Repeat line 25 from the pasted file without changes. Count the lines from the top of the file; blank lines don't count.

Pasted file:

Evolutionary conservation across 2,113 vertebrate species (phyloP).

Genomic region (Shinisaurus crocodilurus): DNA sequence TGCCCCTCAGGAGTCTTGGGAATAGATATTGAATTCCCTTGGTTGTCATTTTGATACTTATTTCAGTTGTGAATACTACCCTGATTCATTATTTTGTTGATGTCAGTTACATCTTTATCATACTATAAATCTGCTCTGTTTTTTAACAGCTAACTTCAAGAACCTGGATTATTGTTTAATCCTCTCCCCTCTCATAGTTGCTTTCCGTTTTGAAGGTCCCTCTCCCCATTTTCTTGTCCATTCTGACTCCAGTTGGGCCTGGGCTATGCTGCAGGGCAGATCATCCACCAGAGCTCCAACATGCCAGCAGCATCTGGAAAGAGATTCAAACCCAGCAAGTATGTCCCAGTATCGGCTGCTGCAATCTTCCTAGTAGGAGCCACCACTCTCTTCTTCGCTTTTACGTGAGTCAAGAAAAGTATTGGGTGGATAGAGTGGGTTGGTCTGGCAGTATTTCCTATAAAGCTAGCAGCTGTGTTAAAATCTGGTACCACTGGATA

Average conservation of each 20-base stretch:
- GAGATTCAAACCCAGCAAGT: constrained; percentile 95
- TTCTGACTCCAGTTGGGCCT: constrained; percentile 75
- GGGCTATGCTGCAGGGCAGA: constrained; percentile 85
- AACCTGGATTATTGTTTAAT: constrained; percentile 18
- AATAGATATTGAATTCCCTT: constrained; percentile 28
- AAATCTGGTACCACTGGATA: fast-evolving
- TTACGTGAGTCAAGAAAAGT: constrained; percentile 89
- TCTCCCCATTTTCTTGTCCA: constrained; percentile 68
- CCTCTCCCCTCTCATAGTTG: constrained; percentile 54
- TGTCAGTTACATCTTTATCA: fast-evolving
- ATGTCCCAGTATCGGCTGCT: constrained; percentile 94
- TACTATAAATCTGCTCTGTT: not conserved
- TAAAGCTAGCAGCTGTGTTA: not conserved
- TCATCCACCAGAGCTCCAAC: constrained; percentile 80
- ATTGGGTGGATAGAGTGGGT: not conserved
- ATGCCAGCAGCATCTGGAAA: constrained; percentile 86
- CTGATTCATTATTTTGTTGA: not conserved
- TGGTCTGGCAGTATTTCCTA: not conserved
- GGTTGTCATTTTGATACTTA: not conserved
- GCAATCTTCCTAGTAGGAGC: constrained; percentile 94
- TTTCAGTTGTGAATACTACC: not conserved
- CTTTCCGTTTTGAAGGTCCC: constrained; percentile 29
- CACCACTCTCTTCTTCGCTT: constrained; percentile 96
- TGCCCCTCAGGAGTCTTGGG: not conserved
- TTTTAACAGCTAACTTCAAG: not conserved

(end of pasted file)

- CTTTCCGTTTTGAAGGTCCC: constrained; percentile 29